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Blog Posts — May 10, 2019

Qontigo’s ROOF™ Scores Explained

Qontigo’s ROOF Scores were created to quantify market sentiment—in other words, bullish or bearish? ROOF is an acronym for Risk-On/Risk-Off market conditions[1]. ROOF Scores are calculated from the factor returns to eight style factors from Axioma’s fundamental factor risk models, plus two indicators of changing market volatility. Together, these 10 metrics are used to compute risk-tolerance and risk-aversion scores. To quantify the overall market sentiment, we simply take the difference between the two (risk-tolerance minus risk-aversion).

Factor returns are subject to the same supply-and-demand market forces that drive stock prices. Therefore, if a factor has a positive return, it is because the demand for it outweighed the supply. By mapping each of the risk factors to either a risk-tolerant or risk-averse strategy, we obtain an aggregate measure of the balance between those two investor types to answer the question: “Are there more risk-tolerant investors in the market or risk-averse ones?”

The 10 metrics used are as follows[2]:

We generated the scores for risk-tolerance and risk-aversion for eight markets going back to early 2006. In general, we observe that when risk-tolerant investors outnumber risk-averse ones (leading to a greater demand for risk assets than supply), markets tend to go up. When risk-averse investors outnumber risk-tolerant ones (leading to a greater supply of risk assets than demand), markets tend to go down. And when there is a supply and demand balance between risk-tolerant and risk-averse investors, markets tend to move in a tight range with low volatility.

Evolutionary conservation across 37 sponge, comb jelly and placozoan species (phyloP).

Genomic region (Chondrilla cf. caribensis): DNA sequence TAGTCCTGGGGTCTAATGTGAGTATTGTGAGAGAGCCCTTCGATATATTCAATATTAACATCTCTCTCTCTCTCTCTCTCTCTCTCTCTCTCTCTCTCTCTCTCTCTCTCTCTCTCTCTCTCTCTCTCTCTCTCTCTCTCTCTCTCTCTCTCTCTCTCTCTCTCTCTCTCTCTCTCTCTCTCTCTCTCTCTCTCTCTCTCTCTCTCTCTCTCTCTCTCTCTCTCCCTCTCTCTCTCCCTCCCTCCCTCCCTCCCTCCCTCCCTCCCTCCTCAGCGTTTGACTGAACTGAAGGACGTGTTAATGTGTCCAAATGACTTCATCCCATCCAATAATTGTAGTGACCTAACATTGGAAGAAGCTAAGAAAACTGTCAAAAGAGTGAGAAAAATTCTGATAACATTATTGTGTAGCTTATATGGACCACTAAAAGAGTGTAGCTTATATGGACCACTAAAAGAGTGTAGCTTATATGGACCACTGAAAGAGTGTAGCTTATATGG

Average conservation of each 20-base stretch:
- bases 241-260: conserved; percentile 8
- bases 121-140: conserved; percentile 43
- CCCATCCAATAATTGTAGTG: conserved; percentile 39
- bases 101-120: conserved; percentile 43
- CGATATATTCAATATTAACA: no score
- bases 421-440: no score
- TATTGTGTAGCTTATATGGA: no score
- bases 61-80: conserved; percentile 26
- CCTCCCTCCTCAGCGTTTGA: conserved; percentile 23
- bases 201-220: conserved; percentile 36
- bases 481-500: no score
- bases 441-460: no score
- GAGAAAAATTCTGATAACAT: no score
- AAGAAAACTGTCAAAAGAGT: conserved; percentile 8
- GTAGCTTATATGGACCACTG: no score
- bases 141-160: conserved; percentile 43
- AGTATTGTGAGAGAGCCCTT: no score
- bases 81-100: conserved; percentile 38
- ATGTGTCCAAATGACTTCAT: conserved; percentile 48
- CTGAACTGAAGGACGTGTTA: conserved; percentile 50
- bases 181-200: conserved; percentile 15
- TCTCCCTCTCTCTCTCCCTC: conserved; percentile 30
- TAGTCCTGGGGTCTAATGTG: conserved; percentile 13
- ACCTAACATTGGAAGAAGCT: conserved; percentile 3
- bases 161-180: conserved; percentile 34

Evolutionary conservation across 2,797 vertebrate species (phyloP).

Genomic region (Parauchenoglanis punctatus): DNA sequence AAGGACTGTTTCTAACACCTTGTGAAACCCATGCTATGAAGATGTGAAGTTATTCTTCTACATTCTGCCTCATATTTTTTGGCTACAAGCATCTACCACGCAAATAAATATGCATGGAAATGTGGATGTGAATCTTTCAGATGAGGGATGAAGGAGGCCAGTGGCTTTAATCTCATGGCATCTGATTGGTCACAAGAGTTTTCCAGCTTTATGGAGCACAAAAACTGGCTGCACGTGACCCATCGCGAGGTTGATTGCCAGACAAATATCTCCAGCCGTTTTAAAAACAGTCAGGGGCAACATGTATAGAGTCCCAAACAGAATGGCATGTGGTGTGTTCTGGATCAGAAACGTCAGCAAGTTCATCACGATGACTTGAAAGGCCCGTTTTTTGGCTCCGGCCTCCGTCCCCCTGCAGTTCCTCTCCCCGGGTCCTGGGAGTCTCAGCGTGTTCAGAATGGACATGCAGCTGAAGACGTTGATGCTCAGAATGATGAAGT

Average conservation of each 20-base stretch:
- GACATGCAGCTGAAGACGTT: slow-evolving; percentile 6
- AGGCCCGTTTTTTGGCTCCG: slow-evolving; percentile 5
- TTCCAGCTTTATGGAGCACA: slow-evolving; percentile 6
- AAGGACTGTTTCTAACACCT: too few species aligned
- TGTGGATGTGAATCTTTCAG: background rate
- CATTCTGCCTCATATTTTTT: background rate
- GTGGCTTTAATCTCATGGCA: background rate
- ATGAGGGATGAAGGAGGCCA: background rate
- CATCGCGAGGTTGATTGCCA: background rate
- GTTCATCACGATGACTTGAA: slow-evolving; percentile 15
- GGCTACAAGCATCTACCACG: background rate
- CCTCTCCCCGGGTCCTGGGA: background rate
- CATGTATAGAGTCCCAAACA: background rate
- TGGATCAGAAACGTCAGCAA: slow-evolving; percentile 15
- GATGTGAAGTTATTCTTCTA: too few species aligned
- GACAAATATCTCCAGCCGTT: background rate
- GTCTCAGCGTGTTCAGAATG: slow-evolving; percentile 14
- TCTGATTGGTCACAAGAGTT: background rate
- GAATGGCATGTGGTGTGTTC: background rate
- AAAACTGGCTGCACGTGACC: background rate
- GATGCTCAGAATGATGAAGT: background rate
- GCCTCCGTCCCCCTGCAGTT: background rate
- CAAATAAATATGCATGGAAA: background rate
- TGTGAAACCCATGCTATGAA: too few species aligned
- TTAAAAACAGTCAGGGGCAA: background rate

We also noted that the risk-tolerance scores tend to peak and slowly decline prior to a market correction following a prolonged rally. Often, risk-aversion also begins to rise beforehand, too. Our explanation for this is that as more and more risk-tolerant investors reach their investment goals during the rally, their risk appetite diminishes and, while not yet ready to join the ranks of the risk-averse investors, they become more prone to profit taking, using any excuse to lock in their previous gains. This, in turns, drives down factor return for the risk-tolerance strategy metrics, thereby benefiting the risk-averse one.

We will be using and refining the ROOF Score methodology in our market commentary blog posts, as well as including them in our quarterly Insight webinar for discussion. Do reach out to your Qontigo representative if you would like more information on the ROOF Scores for your market (we calculate them on eight different markets daily) or for us to generate a chart for you until we finalize our production decision.

How we define risk-tolerant and risk-averse…

A risk-tolerant strategy is one that loads on the riskier segments of the market in order to derive leveraged returns from a generously optimistic forecast on the direction of future stock prices. This might include betting on high-beta, volatile, non-dividend-paying small-caps of high growth companies, with low or negative earnings, and a large amount of debt (think tech bubble market of the late ’90s). Risk-tolerant investors tend to be undeterred by rising market volatility, equating higher risk with the potential for higher rewards. 

A risk-averse strategy seeks refuge among the safest segments of the market in order to limit downside risk when confronted with market weakness or a pessimistic (or increasingly opaque) forecast about future market conditions. This might include betting on low-beta, low volatility, high dividend-paying large-caps of value companies, with high quality earnings, and no debt (think post-2008 market). Risk-averse investors’ search for safety only increases with rising market volatility, equating higher risk with the potential for higher losses.

[1] We thought it rolled off the tongue better than “Quantitative process for using systematic fundamental factor returns to identify the contemporary behavioral attitude of investors towards risk in the stock market…”.

[2] Note that a full description of the rationale for each is available from the paper “Beyond Volatility: Detecting Risk-On/Risk-Off Sentiment Through the Lens of a Risk Model” available here, and the blog post “Is Investor Sentiment Subject to Seasonality?” available here.